Thread: What opera have you been watching lately?

          
   
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  1. #1426
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    Having helped the SO through a bit of surgery and 6 months of chemotherapy has lessened both opera and posting. Since all seems well, we jumped back into opera a couple of days ago. She has greatly enjoyed watching the (not so) historical series on both the Borgias and the Tudors while she was on the mend so we wallowed in Lucrezia Borgia, courtesy of the SFO, and all three of the Donizetti Tudor queens, from the Met. The historical accuracy may be questioned, but the operas are dandy!

    One last thing: regular colonoscopies save lives!!

  2. #1427
    Opera Lively Moderator Top Contributor Member Soave_Fanciulla's Avatar
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    Very happy for you that your wife is better and you are both enjoying the good things in life.
    Natalie

  3. #1428
    Opera Lively Moderator Top Contributor Member Amfortas's Avatar
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    Absolutely! Here's to many more years of history, opera, or both.

  4. #1429
    Opera Lively Media Consultant Top Contributor Member Ann Lander (sospiro)'s Avatar
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    Excellent news JohnGerald!
    "Every theatre is an insane asylum, but an opera theatre is the ward for the incurables."

    FRANZ SCHALK, attributed, Losing the Plot in Opera: Myths and Secrets of the World's Great Operas

  5. #1430
    Opera Lively News Coordinator Top Contributor Member MAuer's Avatar
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    Watched this again yesterday evening, chiefly for JK's Johnson/Ramerrez. While the updated setting generally works, I do have a few problems with it (aside from that hideous red wig that Nina Stemme is required to wear). In Act II, Minnie is angered by Ramerrez' deception because she has fallen in love with him and his lies are more painful to her as a result. In particular, she refers to the fact that he has given and received her first kiss. That would be entirely believable in an 1850s setting, but would any modern woman really be that inexperienced? (And Stemme's Minnie is no young girl.) I can understand a director's desire to avoid what I'd call "cowboy kitsch" with this opera, and that's a challenge since Belasco's original play included plenty of it -- i.e., that "doo-da day" business. The character of Minnie is typical of the heroines of the late 19th/early 20th centuries: the virtuous young woman of modest means who reforms a ne'er-do-well with her love, and lives happily (and in many cases, very wealthy) ever after. It would be interesting to see a production left in 1850s Gold Rush California that reflects the impoverished, hardscrabble existence most of the prospectors lived. It could keep the kitsch to a minimum and still have the gritty reality that modern directors and audiences would like.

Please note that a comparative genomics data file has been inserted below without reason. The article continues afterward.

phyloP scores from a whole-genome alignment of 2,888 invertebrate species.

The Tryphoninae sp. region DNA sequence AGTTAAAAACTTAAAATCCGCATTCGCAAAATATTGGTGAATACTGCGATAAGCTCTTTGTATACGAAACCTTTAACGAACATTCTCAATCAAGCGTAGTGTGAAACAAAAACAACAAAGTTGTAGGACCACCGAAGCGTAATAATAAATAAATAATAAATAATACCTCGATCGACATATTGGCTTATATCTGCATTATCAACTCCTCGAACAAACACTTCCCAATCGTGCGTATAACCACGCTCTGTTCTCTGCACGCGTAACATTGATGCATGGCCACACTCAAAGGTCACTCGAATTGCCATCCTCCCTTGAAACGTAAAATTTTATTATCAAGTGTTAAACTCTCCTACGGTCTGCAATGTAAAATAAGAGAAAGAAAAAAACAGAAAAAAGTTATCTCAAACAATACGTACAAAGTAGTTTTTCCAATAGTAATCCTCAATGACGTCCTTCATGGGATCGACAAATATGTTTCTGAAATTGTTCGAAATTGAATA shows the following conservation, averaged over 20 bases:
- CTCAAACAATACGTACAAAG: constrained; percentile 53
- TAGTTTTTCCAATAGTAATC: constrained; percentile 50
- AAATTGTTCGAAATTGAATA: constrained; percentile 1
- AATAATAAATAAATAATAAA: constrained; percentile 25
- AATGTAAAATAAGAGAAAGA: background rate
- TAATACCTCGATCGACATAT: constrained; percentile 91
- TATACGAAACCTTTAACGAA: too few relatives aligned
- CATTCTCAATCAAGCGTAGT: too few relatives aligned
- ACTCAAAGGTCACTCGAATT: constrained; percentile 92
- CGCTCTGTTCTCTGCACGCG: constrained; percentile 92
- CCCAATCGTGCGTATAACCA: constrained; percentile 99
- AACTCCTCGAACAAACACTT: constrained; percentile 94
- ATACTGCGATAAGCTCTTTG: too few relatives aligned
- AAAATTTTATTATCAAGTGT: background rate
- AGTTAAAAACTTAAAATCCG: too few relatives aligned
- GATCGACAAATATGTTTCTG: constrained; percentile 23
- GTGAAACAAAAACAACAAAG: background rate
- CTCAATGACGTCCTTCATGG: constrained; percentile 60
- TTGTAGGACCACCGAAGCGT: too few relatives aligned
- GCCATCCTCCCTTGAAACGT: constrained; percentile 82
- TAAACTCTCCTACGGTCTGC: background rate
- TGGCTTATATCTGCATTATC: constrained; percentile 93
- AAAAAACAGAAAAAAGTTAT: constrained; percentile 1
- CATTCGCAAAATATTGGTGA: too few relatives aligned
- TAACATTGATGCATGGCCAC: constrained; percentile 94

6. #1431
    Opera Lively Staff Member Top Contributor Member Hoffmann's Avatar
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    Having helped the SO through a bit of surgery and 6 months of chemotherapy has lessened both opera and posting. Since all seems well, we jumped back into opera a couple of days ago. She has greatly enjoyed watching the (not so) historical series on both the Borgias and the Tudors while she was on the mend so we wallowed in Lucrezia Borgia, courtesy of the SFO, and all three of the Donizetti Tudor queens, from the Met. The historical accuracy may be questioned, but the operas are dandy!

    One last thing: regular colonoscopies save lives!!
    Great to see you back, JG, and happy to hear that your wife is doing well!

  7. #1432
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    Thanks to all who responded.

    Now as to that new Norma with Radvanovsky ... stay tuned!

  8. #1433
    Senior Member Top Contributor Member Florestan's Avatar
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    Quote Originally Posted by Florestan View Post